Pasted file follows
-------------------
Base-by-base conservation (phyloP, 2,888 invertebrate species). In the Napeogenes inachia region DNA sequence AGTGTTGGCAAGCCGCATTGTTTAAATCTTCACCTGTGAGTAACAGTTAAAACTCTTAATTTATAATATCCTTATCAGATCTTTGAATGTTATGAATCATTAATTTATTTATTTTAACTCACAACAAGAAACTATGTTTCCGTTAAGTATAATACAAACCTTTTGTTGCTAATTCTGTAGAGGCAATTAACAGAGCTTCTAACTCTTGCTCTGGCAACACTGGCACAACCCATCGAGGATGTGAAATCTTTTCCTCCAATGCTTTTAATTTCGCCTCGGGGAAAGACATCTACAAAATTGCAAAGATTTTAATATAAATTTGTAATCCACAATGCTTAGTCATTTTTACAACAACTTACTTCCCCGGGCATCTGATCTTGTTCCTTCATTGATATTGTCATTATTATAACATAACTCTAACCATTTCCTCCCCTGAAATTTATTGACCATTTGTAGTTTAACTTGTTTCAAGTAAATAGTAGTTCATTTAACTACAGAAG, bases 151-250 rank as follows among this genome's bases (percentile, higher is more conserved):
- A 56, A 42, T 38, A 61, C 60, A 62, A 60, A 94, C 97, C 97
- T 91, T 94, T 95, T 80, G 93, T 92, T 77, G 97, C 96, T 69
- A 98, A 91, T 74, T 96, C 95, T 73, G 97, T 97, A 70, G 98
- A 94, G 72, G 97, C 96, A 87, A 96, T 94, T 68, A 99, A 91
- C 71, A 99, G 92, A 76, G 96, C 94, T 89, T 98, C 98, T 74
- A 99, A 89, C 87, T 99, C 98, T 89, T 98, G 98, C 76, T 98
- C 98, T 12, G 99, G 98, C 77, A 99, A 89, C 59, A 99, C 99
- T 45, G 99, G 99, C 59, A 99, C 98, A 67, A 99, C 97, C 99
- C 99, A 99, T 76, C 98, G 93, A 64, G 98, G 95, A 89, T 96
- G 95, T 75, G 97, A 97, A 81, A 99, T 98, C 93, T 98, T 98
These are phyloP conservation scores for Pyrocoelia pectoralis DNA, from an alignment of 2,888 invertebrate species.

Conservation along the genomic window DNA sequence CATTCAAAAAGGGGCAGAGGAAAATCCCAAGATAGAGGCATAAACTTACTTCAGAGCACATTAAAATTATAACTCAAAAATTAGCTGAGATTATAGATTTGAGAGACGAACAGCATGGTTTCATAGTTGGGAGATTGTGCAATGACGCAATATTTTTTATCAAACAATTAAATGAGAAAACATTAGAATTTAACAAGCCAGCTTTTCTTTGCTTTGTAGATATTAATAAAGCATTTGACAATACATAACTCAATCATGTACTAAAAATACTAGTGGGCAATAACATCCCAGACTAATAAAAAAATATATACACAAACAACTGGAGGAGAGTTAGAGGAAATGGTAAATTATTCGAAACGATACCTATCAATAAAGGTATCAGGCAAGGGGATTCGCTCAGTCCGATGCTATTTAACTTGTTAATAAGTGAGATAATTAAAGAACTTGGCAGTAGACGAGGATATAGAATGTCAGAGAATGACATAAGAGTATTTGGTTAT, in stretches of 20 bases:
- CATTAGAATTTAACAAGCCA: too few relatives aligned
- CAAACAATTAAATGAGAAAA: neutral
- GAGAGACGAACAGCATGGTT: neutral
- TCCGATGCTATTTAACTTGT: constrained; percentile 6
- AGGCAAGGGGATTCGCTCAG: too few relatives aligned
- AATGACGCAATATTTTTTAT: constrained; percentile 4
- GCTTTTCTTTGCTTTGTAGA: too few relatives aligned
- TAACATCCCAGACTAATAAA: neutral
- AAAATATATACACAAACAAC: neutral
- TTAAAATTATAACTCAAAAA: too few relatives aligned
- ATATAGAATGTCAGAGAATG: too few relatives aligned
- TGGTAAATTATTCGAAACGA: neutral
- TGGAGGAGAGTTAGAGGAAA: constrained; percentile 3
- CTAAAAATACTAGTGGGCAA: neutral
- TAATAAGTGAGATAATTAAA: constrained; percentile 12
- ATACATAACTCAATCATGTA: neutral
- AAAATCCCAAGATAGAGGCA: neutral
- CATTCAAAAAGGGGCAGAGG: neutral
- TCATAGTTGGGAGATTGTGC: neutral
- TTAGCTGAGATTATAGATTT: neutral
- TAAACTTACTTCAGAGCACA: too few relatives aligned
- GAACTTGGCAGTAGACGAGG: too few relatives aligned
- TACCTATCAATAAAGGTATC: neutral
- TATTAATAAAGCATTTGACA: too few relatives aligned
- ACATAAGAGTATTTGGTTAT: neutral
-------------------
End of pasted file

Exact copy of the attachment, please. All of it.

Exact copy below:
Base-by-base conservation (phyloP, 2,888 invertebrate species). In the Napeogenes inachia region DNA sequence AGTGTTGGCAAGCCGCATTGTTTAAATCTTCACCTGTGAGTAACAGTTAAAACTCTTAATTTATAATATCCTTATCAGATCTTTGAATGTTATGAATCATTAATTTATTTATTTTAACTCACAACAAGAAACTATGTTTCCGTTAAGTATAATACAAACCTTTTGTTGCTAATTCTGTAGAGGCAATTAACAGAGCTTCTAACTCTTGCTCTGGCAACACTGGCACAACCCATCGAGGATGTGAAATCTTTTCCTCCAATGCTTTTAATTTCGCCTCGGGGAAAGACATCTACAAAATTGCAAAGATTTTAATATAAATTTGTAATCCACAATGCTTAGTCATTTTTACAACAACTTACTTCCCCGGGCATCTGATCTTGTTCCTTCATTGATATTGTCATTATTATAACATAACTCTAACCATTTCCTCCCCTGAAATTTATTGACCATTTGTAGTTTAACTTGTTTCAAGTAAATAGTAGTTCATTTAACTACAGAAG, bases 151-250 rank as follows among this genome's bases (percentile, higher is more conserved):
- A 56, A 42, T 38, A 61, C 60, A 62, A 60, A 94, C 97, C 97
- T 91, T 94, T 95, T 80, G 93, T 92, T 77, G 97, C 96, T 69
- A 98, A 91, T 74, T 96, C 95, T 73, G 97, T 97, A 70, G 98
- A 94, G 72, G 97, C 96, A 87, A 96, T 94, T 68, A 99, A 91
- C 71, A 99, G 92, A 76, G 96, C 94, T 89, T 98, C 98, T 74
- A 99, A 89, C 87, T 99, C 98, T 89, T 98, G 98, C 76, T 98
- C 98, T 12, G 99, G 98, C 77, A 99, A 89, C 59, A 99, C 99
- T 45, G 99, G 99, C 59, A 99, C 98, A 67, A 99, C 97, C 99
- C 99, A 99, T 76, C 98, G 93, A 64, G 98, G 95, A 89, T 96
- G 95, T 75, G 97, A 97, A 81, A 99, T 98, C 93, T 98, T 98
These are phyloP conservation scores for Pyrocoelia pectoralis DNA, from an alignment of 2,888 invertebrate species.

Conservation along the genomic window DNA sequence CATTCAAAAAGGGGCAGAGGAAAATCCCAAGATAGAGGCATAAACTTACTTCAGAGCACATTAAAATTATAACTCAAAAATTAGCTGAGATTATAGATTTGAGAGACGAACAGCATGGTTTCATAGTTGGGAGATTGTGCAATGACGCAATATTTTTTATCAAACAATTAAATGAGAAAACATTAGAATTTAACAAGCCAGCTTTTCTTTGCTTTGTAGATATTAATAAAGCATTTGACAATACATAACTCAATCATGTACTAAAAATACTAGTGGGCAATAACATCCCAGACTAATAAAAAAATATATACACAAACAACTGGAGGAGAGTTAGAGGAAATGGTAAATTATTCGAAACGATACCTATCAATAAAGGTATCAGGCAAGGGGATTCGCTCAGTCCGATGCTATTTAACTTGTTAATAAGTGAGATAATTAAAGAACTTGGCAGTAGACGAGGATATAGAATGTCAGAGAATGACATAAGAGTATTTGGTTAT, in stretches of 20 bases:
- CATTAGAATTTAACAAGCCA: too few relatives aligned
- CAAACAATTAAATGAGAAAA: neutral
- GAGAGACGAACAGCATGGTT: neutral
- TCCGATGCTATTTAACTTGT: constrained; percentile 6
- AGGCAAGGGGATTCGCTCAG: too few relatives aligned
- AATGACGCAATATTTTTTAT: constrained; percentile 4
- GCTTTTCTTTGCTTTGTAGA: too few relatives aligned
- TAACATCCCAGACTAATAAA: neutral
- AAAATATATACACAAACAAC: neutral
- TTAAAATTATAACTCAAAAA: too few relatives aligned
- ATATAGAATGTCAGAGAATG: too few relatives aligned
- TGGTAAATTATTCGAAACGA: neutral
- TGGAGGAGAGTTAGAGGAAA: constrained; percentile 3
- CTAAAAATACTAGTGGGCAA: neutral
- TAATAAGTGAGATAATTAAA: constrained; percentile 12
- ATACATAACTCAATCATGTA: neutral
- AAAATCCCAAGATAGAGGCA: neutral
- CATTCAAAAAGGGGCAGAGG: neutral
- TCATAGTTGGGAGATTGTGC: neutral
- TTAGCTGAGATTATAGATTT: neutral
- TAAACTTACTTCAGAGCACA: too few relatives aligned
- GAACTTGGCAGTAGACGAGG: too few relatives aligned
- TACCTATCAATAAAGGTATC: neutral
- TATTAATAAAGCATTTGACA: too few relatives aligned
- ACATAAGAGTATTTGGTTAT: neutral